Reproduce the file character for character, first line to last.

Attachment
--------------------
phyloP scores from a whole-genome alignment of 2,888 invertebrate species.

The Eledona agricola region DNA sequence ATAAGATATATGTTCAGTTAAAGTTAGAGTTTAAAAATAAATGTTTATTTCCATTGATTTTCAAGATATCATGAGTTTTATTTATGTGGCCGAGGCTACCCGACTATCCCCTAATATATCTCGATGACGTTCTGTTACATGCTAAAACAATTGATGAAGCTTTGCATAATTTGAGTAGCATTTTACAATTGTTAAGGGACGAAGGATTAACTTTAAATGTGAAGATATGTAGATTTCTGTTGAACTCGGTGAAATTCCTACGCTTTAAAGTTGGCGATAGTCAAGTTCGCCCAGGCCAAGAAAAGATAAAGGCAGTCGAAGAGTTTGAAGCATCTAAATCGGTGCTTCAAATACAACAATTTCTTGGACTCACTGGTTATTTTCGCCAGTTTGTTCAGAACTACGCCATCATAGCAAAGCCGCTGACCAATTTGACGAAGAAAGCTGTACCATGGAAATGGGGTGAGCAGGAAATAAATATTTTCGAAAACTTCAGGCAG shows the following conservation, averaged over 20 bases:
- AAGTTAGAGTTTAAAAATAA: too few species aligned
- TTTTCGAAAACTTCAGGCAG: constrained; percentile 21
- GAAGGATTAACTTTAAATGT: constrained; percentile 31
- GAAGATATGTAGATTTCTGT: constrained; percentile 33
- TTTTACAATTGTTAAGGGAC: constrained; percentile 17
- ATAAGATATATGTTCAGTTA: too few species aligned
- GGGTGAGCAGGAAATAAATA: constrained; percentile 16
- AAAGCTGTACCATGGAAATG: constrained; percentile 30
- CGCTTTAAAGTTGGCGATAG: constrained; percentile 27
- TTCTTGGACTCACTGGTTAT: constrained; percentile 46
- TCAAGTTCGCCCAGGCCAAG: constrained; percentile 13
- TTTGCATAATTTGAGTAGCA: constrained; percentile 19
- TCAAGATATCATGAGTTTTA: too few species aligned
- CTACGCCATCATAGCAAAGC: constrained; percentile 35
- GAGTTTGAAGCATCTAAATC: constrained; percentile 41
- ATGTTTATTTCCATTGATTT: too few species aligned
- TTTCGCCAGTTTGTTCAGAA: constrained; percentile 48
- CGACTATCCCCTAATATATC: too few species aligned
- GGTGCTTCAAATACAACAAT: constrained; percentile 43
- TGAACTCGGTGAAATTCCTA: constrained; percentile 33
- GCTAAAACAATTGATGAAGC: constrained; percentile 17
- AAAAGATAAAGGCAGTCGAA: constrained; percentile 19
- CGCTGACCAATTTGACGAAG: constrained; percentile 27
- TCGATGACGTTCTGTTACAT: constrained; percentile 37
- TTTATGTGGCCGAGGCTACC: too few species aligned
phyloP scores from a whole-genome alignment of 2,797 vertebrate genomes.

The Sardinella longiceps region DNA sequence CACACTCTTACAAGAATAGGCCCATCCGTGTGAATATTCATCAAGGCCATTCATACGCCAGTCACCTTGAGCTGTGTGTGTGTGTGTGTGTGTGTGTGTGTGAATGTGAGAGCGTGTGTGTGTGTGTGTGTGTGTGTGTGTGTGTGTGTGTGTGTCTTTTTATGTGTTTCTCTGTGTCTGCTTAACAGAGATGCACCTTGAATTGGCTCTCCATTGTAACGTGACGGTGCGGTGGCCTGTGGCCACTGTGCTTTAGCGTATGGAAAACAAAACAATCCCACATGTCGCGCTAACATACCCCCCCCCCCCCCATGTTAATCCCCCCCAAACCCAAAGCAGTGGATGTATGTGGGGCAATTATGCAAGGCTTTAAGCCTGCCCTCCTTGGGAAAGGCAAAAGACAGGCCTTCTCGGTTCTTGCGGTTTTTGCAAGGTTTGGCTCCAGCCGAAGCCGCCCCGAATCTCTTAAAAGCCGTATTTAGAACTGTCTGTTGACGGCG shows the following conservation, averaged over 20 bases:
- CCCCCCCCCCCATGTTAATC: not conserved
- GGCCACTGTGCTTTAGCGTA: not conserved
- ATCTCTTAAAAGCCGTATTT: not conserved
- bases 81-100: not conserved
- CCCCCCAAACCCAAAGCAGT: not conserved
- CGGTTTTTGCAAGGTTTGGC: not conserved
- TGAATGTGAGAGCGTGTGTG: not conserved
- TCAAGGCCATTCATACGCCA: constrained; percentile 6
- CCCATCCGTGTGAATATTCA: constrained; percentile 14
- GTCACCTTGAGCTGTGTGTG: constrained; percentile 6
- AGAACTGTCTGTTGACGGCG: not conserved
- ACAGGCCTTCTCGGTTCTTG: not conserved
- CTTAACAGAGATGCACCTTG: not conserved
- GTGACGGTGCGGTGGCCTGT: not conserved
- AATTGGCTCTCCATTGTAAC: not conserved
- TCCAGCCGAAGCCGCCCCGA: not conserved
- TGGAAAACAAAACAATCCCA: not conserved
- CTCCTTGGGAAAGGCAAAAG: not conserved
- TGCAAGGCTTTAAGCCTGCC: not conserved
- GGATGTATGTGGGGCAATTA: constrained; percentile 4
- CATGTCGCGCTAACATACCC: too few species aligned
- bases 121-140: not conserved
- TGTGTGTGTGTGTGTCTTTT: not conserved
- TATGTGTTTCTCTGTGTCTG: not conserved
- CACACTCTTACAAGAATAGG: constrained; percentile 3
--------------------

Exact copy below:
phyloP scores from a whole-genome alignment of 2,888 invertebrate species.

The Eledona agricola region DNA sequence ATAAGATATATGTTCAGTTAAAGTTAGAGTTTAAAAATAAATGTTTATTTCCATTGATTTTCAAGATATCATGAGTTTTATTTATGTGGCCGAGGCTACCCGACTATCCCCTAATATATCTCGATGACGTTCTGTTACATGCTAAAACAATTGATGAAGCTTTGCATAATTTGAGTAGCATTTTACAATTGTTAAGGGACGAAGGATTAACTTTAAATGTGAAGATATGTAGATTTCTGTTGAACTCGGTGAAATTCCTACGCTTTAAAGTTGGCGATAGTCAAGTTCGCCCAGGCCAAGAAAAGATAAAGGCAGTCGAAGAGTTTGAAGCATCTAAATCGGTGCTTCAAATACAACAATTTCTTGGACTCACTGGTTATTTTCGCCAGTTTGTTCAGAACTACGCCATCATAGCAAAGCCGCTGACCAATTTGACGAAGAAAGCTGTACCATGGAAATGGGGTGAGCAGGAAATAAATATTTTCGAAAACTTCAGGCAG shows the following conservation, averaged over 20 bases:
- AAGTTAGAGTTTAAAAATAA: too few species aligned
- TTTTCGAAAACTTCAGGCAG: constrained; percentile 21
- GAAGGATTAACTTTAAATGT: constrained; percentile 31
- GAAGATATGTAGATTTCTGT: constrained; percentile 33
- TTTTACAATTGTTAAGGGAC: constrained; percentile 17
- ATAAGATATATGTTCAGTTA: too few species aligned
- GGGTGAGCAGGAAATAAATA: constrained; percentile 16
- AAAGCTGTACCATGGAAATG: constrained; percentile 30
- CGCTTTAAAGTTGGCGATAG: constrained; percentile 27
- TTCTTGGACTCACTGGTTAT: constrained; percentile 46
- TCAAGTTCGCCCAGGCCAAG: constrained; percentile 13
- TTTGCATAATTTGAGTAGCA: constrained; percentile 19
- TCAAGATATCATGAGTTTTA: too few species aligned
- CTACGCCATCATAGCAAAGC: constrained; percentile 35
- GAGTTTGAAGCATCTAAATC: constrained; percentile 41
- ATGTTTATTTCCATTGATTT: too few species aligned
- TTTCGCCAGTTTGTTCAGAA: constrained; percentile 48
- CGACTATCCCCTAATATATC: too few species aligned
- GGTGCTTCAAATACAACAAT: constrained; percentile 43
- TGAACTCGGTGAAATTCCTA: constrained; percentile 33
- GCTAAAACAATTGATGAAGC: constrained; percentile 17
- AAAAGATAAAGGCAGTCGAA: constrained; percentile 19
- CGCTGACCAATTTGACGAAG: constrained; percentile 27
- TCGATGACGTTCTGTTACAT: constrained; percentile 37
- TTTATGTGGCCGAGGCTACC: too few species aligned
phyloP scores from a whole-genome alignment of 2,797 vertebrate genomes.

The Sardinella longiceps region DNA sequence CACACTCTTACAAGAATAGGCCCATCCGTGTGAATATTCATCAAGGCCATTCATACGCCAGTCACCTTGAGCTGTGTGTGTGTGTGTGTGTGTGTGTGTGTGAATGTGAGAGCGTGTGTGTGTGTGTGTGTGTGTGTGTGTGTGTGTGTGTGTGTCTTTTTATGTGTTTCTCTGTGTCTGCTTAACAGAGATGCACCTTGAATTGGCTCTCCATTGTAACGTGACGGTGCGGTGGCCTGTGGCCACTGTGCTTTAGCGTATGGAAAACAAAACAATCCCACATGTCGCGCTAACATACCCCCCCCCCCCCCATGTTAATCCCCCCCAAACCCAAAGCAGTGGATGTATGTGGGGCAATTATGCAAGGCTTTAAGCCTGCCCTCCTTGGGAAAGGCAAAAGACAGGCCTTCTCGGTTCTTGCGGTTTTTGCAAGGTTTGGCTCCAGCCGAAGCCGCCCCGAATCTCTTAAAAGCCGTATTTAGAACTGTCTGTTGACGGCG shows the following conservation, averaged over 20 bases:
- CCCCCCCCCCCATGTTAATC: not conserved
- GGCCACTGTGCTTTAGCGTA: not conserved
- ATCTCTTAAAAGCCGTATTT: not conserved
- bases 81-100: not conserved
- CCCCCCAAACCCAAAGCAGT: not conserved
- CGGTTTTTGCAAGGTTTGGC: not conserved
- TGAATGTGAGAGCGTGTGTG: not conserved
- TCAAGGCCATTCATACGCCA: constrained; percentile 6
- CCCATCCGTGTGAATATTCA: constrained; percentile 14
- GTCACCTTGAGCTGTGTGTG: constrained; percentile 6
- AGAACTGTCTGTTGACGGCG: not conserved
- ACAGGCCTTCTCGGTTCTTG: not conserved
- CTTAACAGAGATGCACCTTG: not conserved
- GTGACGGTGCGGTGGCCTGT: not conserved
- AATTGGCTCTCCATTGTAAC: not conserved
- TCCAGCCGAAGCCGCCCCGA: not conserved
- TGGAAAACAAAACAATCCCA: not conserved
- CTCCTTGGGAAAGGCAAAAG: not conserved
- TGCAAGGCTTTAAGCCTGCC: not conserved
- GGATGTATGTGGGGCAATTA: constrained; percentile 4
- CATGTCGCGCTAACATACCC: too few species aligned
- bases 121-140: not conserved
- TGTGTGTGTGTGTGTCTTTT: not conserved
- TATGTGTTTCTCTGTGTCTG: not conserved
- CACACTCTTACAAGAATAGG: constrained; percentile 3